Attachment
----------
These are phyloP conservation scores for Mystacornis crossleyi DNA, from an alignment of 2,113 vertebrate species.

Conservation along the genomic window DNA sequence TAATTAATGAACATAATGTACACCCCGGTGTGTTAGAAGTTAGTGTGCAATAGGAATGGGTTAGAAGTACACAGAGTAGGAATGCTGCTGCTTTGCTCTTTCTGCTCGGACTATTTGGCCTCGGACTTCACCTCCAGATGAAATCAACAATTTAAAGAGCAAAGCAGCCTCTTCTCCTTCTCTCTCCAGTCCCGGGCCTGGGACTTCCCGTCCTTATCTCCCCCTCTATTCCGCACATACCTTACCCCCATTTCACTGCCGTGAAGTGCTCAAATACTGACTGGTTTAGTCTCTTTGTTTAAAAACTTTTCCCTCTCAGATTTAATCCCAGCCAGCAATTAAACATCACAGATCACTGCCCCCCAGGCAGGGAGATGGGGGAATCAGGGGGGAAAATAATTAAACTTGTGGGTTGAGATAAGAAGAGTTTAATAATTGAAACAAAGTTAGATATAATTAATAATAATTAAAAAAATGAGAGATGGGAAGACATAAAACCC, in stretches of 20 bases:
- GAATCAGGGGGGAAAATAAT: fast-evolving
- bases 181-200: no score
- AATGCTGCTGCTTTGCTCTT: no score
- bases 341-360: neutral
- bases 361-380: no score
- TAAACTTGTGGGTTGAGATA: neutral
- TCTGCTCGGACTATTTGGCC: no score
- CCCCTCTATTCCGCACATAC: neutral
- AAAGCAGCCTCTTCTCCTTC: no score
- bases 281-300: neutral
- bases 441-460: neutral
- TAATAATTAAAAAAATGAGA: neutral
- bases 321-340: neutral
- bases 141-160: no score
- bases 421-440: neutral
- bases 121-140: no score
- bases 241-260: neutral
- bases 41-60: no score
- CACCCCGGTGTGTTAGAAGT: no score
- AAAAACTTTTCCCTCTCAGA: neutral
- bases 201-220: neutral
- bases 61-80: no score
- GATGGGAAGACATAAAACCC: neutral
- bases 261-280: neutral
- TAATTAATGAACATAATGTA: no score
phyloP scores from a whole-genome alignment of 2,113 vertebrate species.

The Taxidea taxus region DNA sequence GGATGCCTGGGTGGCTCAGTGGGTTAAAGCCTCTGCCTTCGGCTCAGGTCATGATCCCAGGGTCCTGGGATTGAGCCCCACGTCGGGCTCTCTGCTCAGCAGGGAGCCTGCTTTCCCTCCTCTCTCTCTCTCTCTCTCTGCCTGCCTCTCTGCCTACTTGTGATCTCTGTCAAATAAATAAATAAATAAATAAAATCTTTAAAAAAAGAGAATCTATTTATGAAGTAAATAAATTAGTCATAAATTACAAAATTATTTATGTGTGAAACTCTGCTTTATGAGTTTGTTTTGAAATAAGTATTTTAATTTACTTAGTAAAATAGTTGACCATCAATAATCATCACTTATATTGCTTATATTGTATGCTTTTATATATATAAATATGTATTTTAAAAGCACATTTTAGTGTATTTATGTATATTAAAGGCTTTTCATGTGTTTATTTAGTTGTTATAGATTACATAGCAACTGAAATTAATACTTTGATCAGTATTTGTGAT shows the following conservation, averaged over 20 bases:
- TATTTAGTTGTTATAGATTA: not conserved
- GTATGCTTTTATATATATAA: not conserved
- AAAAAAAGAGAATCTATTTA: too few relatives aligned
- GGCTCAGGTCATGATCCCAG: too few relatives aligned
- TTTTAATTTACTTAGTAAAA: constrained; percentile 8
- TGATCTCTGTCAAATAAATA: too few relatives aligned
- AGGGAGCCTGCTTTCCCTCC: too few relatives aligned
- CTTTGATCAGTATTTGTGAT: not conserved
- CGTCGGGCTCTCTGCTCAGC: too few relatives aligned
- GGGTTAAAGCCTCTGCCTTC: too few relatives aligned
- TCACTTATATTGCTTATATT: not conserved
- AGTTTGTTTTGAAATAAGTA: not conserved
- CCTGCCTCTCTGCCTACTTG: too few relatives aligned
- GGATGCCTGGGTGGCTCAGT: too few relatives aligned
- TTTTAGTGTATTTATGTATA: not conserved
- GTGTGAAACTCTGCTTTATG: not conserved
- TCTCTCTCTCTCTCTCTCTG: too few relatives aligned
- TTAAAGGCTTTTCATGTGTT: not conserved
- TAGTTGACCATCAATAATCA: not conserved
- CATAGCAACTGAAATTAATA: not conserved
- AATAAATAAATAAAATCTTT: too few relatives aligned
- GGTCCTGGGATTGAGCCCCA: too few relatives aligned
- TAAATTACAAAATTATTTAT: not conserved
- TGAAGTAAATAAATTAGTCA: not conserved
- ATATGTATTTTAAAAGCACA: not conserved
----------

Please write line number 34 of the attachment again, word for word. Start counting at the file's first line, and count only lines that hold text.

- TTTTAATTTACTTAGTAAAA: constrained; percentile 8